2. #2 by Jenn Jilks on Thursday 26 May 2011 - 1252

    You are right, the RD articles are so negative.
    Here is my take on What a patient wants from a nurse, as I rest from my 3 recent ER visits, cut-up thumb, and tenosynovitis!

  3. #3 by Decemberbaby on Thursday 26 May 2011 - 1624

    From you we want to hear that there was a bad car crash and you’ve got four patients in very dire circumstances, so the wait time will be five hours but hang tight, you’ll get us taken care of. We want to hear “The good news is that you’re not critically injured. The bad news is that means you’ll be seen after the people who are. The magazines don’t get changed very often around here, so if you’ve brought someone with you maybe they should go get you some reading material.”

  4. #4 by Ab Brody, RN on Friday 27 May 2011 - 0902

    I don’t think that bullet 4 is above your paygrade. I might consider HOW I say that someone is not doing well, but we can’t shirk the responsibility of talking to patients about their mortality. Doctors are just as bad (see article in the NY Times published yesterday: )

    • #5 by torontoemerg on Saturday 28 May 2011 - 1005

      Well, funny thing, I have no difficulty whatsoever telling family their 80-something father is on the cusp, or counselling palliative care patients about end-of-life and what to expect, but telling a patient on an ED stretcher I don’t expect them to live the hour is beyond me — I’m not even sure how I would broach the subject, if only to say, ‘You’re critically sick, and we are doing everything we can.”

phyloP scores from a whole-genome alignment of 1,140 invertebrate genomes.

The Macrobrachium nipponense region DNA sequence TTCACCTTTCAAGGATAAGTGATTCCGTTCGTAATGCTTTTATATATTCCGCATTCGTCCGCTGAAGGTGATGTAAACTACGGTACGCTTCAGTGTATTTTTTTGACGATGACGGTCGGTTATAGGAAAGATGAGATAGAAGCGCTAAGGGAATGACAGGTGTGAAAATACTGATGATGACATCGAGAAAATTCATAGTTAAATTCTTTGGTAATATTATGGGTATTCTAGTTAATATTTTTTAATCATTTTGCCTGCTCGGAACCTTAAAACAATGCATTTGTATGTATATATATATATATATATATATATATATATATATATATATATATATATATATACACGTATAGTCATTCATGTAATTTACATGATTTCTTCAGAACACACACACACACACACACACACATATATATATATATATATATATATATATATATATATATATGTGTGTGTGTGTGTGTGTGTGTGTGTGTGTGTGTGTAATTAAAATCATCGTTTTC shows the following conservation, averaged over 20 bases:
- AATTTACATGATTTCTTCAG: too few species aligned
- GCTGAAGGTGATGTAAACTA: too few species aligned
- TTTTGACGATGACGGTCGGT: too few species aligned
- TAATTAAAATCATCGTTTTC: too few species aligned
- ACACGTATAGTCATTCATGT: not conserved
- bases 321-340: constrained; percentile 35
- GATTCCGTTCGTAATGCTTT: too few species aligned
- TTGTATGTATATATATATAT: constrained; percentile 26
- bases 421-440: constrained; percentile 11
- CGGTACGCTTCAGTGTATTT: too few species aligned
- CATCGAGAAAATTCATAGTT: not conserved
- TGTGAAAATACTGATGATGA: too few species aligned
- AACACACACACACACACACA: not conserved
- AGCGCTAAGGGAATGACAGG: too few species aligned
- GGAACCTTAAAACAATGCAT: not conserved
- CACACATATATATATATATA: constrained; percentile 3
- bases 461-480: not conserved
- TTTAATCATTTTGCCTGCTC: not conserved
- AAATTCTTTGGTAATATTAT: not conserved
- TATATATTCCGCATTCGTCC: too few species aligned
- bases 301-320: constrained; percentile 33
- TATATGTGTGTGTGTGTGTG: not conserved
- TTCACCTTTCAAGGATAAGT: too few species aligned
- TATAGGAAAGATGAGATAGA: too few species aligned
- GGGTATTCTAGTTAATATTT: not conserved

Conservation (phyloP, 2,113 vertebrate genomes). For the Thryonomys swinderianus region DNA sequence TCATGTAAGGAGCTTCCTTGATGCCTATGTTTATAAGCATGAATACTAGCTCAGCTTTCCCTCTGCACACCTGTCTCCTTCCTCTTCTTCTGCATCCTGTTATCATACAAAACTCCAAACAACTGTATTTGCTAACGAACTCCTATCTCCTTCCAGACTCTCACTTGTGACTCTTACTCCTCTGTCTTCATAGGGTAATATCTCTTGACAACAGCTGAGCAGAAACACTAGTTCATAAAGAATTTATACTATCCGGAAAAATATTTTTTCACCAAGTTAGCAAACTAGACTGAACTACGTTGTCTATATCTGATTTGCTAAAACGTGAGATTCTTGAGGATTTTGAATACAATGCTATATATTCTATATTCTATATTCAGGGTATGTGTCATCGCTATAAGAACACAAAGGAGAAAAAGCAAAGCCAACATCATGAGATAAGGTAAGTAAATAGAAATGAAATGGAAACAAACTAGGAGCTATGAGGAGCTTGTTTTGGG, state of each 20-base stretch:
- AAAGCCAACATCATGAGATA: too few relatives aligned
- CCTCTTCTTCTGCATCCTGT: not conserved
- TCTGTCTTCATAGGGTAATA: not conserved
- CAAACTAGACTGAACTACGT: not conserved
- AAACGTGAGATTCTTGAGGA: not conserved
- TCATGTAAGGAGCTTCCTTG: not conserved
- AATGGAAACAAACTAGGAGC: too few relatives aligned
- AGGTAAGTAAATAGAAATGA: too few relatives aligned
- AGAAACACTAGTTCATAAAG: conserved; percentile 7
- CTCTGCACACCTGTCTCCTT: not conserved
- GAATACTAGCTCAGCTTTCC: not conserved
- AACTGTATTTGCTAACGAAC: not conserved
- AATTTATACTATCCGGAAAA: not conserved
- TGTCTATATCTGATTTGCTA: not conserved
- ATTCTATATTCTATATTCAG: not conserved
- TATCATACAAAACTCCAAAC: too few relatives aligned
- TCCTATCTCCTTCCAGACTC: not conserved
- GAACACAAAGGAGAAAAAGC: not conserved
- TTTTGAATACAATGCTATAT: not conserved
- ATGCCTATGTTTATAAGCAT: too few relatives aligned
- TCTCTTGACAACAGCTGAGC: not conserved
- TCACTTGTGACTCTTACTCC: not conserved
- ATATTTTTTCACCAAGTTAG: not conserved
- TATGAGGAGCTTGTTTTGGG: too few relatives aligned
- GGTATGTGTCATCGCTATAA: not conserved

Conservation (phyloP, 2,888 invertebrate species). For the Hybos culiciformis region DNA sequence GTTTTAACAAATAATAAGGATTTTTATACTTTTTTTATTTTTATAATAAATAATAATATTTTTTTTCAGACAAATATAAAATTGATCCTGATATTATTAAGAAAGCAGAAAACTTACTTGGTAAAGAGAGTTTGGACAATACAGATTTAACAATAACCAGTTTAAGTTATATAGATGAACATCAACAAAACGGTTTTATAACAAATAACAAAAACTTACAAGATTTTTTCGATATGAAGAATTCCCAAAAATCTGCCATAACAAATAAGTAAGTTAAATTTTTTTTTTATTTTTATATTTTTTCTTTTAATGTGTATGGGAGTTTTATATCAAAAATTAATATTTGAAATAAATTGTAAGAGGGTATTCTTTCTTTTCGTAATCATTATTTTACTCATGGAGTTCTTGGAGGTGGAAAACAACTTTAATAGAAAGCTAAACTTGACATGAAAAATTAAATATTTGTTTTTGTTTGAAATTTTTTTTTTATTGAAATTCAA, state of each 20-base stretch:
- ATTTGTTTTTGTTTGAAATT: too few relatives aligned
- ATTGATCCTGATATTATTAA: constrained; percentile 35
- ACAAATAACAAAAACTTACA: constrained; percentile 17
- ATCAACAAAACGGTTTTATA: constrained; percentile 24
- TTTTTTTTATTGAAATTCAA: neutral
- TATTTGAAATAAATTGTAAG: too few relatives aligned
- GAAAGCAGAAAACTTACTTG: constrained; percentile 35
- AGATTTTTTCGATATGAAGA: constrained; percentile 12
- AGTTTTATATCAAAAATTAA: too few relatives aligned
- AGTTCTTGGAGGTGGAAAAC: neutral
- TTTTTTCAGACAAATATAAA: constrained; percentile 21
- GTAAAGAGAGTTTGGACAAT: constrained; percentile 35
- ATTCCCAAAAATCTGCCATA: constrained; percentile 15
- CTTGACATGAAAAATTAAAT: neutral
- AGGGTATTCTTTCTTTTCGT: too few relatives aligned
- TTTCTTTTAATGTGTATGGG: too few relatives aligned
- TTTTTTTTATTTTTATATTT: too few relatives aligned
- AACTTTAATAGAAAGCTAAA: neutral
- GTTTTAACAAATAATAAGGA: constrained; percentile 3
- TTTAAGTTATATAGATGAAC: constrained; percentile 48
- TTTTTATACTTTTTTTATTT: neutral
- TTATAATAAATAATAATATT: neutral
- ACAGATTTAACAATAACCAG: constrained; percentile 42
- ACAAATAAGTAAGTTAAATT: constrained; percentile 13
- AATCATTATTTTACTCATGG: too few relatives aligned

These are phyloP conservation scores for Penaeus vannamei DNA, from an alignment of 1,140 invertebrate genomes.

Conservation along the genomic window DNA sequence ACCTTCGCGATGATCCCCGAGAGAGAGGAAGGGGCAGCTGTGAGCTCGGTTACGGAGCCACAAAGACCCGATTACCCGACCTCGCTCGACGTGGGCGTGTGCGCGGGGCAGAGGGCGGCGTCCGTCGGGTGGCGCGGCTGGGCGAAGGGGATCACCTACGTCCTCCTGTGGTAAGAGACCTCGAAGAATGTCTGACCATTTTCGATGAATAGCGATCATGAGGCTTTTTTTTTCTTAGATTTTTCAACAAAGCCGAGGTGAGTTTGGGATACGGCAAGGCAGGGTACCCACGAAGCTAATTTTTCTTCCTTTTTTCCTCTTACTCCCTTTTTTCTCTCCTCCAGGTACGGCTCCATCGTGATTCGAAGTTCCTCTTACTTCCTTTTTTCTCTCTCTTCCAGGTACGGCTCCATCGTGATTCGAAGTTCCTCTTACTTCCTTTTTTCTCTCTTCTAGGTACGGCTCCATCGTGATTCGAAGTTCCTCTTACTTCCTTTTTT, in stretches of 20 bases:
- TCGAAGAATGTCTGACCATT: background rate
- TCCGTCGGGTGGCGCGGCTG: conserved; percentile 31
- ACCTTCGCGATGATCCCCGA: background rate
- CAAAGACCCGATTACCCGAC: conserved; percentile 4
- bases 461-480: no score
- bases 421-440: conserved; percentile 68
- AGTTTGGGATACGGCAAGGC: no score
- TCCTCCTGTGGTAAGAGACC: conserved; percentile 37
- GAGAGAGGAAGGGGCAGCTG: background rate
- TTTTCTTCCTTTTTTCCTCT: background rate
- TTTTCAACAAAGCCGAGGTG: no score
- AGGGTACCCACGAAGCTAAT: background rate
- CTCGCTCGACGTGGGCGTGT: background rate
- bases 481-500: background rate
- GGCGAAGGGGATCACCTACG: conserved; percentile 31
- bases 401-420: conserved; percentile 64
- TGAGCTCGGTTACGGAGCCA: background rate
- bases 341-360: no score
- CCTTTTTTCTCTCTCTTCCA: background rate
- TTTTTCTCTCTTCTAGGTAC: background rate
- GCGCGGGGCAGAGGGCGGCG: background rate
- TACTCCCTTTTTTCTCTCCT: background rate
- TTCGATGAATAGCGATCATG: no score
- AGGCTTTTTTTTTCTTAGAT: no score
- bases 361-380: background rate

5. #6 by The Nerdy Nurse on Sunday 29 May 2011 - 1945

    I hate this mentality of withholding medical information.

    If a patient asks me their INR level, it’s absurd to withhold it until the doctor reveals it to them. Insane.
    The nurses who do this make the argument “I don’t want to be he held liable for it.”

    Really? It’s the patients INR, what’s there to be liable about.

    or “One time a told a patients something the doctor didn’t want them to know, and I got chewed out for it.”

    That’s the WORST. Seriously? The doctor didn’t want them to know? It’s a good thing you did tell them, or else that patient would never know.

    Now don’t go blurting out “The CT says it could be cancer” because frankly, as a nurse, you are licensed to interpret that sort of information.
    But if someone ask you “What was my last hemoglobin level?” – you’re being a huge douche-bag power-tripping healthcare provider if you refuse to tell them.

  6. #8 by Scottk on Monday 30 May 2011 - 1542

    The worst example of the bone headed Dr. was one who spent almost 15 minutes explaining to me why I as an RPN was not educated enough to relay lab results to the pt. The lab result in question? A glucometer reading!

  7. #9 by grass fed beef manitoba on Saturday 05 May 2012 - 1823

    It’s interesting health is something few people value. The reason why I say this is because people drink and smoke. People eat bad food and only when they have very bad health problems do they want to change. As a nurse or any health care provider you have to have a lot of compassion for people even if it’s their fault. Maybe these people never received good guidance on how to be healthy. Emotional health is the most overlooked aspect of someone’s health and your support as a medical care partitioner of any kind can make the hugest difference in that persons healing.